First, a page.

Meeting of senior ministers in Beijing hears that CCS is being left behind due to financial crisis and weakening political will
The financial crisis and fading government support for climate action have seriously eroded global plans to capture and store carbon, the International Energy Agency (IEA) warned on Thursday.
Sequestration – the depositing of greenhouse gases underground rather than into the atmosphere – was supposed to account for a fifth of the world’s emissions reductions under the agency’s roadmap for keeping global temperature rise within 2C (4F) by the end of the century.
But delegates including the US energy secretary, Steven Chu, heard at a meeting, held in Beijing, that the global temperature is on course to rise by 3.5C, due to poor progress both on carbon capture and storage, and on acceptance of a carbon price and other carbon-cutting efforts.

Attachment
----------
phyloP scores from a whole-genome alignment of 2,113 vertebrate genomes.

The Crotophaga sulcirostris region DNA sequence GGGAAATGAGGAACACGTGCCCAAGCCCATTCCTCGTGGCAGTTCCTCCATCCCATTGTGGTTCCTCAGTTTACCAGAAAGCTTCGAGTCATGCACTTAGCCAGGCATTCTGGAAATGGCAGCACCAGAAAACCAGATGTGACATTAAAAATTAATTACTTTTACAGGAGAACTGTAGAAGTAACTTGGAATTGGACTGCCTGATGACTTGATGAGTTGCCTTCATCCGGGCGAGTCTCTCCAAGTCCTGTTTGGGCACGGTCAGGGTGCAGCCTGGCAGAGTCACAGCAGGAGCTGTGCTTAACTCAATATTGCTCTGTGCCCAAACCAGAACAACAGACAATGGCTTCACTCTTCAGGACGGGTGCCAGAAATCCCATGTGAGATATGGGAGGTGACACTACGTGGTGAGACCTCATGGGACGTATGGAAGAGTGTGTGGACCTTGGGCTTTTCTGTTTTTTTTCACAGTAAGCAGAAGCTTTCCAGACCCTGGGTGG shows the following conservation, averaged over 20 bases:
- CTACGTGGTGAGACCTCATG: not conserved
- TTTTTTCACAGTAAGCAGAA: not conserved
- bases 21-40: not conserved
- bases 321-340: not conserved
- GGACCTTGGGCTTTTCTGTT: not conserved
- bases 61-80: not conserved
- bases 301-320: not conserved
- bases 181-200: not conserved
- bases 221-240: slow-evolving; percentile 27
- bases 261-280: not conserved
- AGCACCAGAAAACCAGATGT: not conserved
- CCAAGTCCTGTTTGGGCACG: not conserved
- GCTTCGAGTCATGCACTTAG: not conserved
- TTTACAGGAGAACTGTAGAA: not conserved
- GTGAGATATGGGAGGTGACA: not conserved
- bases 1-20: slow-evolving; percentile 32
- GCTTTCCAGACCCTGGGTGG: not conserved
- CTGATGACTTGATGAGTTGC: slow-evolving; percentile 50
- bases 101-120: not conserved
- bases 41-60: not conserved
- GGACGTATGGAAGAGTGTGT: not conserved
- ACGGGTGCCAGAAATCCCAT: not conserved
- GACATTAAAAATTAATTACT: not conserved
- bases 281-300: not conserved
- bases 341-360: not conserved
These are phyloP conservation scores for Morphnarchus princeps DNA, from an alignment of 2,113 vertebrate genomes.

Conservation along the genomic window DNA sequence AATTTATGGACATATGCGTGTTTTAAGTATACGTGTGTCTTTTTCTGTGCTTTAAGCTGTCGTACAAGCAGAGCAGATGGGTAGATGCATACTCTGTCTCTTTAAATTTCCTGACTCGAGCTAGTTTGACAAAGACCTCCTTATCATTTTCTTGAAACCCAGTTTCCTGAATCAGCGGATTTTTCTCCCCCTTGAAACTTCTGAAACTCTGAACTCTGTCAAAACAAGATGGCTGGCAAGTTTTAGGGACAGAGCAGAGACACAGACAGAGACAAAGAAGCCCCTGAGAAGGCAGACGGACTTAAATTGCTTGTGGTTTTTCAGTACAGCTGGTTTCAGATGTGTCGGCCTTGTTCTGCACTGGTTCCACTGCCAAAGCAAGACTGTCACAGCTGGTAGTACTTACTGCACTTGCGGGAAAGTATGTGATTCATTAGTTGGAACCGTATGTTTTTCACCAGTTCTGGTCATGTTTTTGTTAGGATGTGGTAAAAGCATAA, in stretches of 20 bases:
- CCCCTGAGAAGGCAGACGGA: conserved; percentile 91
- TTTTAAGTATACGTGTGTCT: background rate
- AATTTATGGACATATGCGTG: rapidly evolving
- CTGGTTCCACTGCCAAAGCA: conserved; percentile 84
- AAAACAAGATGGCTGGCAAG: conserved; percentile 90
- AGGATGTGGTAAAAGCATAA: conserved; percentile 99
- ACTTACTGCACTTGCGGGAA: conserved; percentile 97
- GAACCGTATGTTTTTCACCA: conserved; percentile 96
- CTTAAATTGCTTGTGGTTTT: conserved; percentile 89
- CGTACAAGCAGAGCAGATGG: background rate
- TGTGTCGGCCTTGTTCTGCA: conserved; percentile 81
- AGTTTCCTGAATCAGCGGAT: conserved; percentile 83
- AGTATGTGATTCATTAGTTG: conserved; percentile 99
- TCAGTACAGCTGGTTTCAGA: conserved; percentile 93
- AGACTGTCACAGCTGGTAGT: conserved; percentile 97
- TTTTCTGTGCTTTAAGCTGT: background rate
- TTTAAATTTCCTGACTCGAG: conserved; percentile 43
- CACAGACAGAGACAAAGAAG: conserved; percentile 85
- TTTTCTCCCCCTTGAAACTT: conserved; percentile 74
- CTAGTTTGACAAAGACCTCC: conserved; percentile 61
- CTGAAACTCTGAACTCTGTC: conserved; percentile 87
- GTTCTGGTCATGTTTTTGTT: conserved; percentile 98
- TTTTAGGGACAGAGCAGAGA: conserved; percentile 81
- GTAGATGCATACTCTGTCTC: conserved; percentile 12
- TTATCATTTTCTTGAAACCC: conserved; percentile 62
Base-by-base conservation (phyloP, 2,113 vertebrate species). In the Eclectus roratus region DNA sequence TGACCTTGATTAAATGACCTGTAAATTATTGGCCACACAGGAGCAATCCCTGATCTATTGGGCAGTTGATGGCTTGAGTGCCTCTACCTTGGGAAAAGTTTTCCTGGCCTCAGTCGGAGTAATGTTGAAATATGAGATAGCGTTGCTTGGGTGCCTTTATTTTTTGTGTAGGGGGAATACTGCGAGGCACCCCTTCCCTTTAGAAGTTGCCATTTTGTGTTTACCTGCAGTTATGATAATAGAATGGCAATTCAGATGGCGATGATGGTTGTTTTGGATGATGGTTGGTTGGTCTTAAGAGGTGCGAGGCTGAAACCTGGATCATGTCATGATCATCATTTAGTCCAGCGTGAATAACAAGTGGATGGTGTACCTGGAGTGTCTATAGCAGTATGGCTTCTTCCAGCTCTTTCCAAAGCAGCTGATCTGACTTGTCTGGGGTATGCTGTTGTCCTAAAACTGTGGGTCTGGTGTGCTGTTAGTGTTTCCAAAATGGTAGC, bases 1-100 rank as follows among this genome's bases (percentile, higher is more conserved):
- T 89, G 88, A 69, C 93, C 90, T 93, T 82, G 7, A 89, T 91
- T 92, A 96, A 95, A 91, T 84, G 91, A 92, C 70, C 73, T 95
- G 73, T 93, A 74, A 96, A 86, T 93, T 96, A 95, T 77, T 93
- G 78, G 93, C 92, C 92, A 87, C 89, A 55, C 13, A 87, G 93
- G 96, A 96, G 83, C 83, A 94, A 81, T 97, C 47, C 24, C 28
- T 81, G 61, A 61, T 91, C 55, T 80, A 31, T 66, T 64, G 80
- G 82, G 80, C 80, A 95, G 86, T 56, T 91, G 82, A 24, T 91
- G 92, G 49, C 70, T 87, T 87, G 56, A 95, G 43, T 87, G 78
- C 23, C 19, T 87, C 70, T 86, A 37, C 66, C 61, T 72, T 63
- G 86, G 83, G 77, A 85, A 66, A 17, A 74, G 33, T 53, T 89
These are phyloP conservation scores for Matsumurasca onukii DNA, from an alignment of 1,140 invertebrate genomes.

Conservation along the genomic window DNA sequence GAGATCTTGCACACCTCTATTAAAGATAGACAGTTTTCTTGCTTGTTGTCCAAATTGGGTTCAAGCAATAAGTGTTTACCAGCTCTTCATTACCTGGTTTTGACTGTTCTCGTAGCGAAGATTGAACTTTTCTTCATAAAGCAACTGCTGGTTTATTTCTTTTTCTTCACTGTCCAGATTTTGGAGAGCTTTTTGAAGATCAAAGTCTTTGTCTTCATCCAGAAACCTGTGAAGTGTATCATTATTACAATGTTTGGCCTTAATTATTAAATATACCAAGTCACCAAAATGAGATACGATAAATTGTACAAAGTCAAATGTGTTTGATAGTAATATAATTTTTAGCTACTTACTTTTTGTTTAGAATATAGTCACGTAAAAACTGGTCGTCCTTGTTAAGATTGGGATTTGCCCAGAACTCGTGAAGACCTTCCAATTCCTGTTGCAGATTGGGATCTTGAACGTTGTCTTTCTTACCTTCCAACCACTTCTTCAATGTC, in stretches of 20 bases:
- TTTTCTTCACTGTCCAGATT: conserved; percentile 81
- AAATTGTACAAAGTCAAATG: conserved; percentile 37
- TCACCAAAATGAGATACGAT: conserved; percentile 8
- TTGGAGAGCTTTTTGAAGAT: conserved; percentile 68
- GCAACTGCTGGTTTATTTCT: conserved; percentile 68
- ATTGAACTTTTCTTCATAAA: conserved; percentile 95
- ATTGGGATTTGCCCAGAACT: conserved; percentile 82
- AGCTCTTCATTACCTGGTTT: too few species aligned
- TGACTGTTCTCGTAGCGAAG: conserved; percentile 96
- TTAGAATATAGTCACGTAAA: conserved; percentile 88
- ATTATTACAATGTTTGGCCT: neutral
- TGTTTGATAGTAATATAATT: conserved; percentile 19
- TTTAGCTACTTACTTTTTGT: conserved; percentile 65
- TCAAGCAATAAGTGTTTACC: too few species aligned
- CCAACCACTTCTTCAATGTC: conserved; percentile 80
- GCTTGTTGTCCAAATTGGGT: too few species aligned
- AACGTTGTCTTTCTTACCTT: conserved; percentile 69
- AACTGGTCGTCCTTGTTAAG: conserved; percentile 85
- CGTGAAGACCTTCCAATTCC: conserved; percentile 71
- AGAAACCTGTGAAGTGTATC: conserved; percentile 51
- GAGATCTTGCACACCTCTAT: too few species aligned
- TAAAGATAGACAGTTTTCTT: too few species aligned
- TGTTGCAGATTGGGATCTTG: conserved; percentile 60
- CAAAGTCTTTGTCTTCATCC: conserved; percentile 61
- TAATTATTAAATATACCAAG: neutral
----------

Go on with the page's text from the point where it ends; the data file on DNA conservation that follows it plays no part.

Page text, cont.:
IEA deputy executive director, Richard Jones, told the meeting, hosted by the Washington-based Carbon Sequestration Leadership Forum, that this would wreak havoc on human wellbeing. He added that time was running out to avoid this scenario because of slow progress on carbon capture and sequestration (CCS).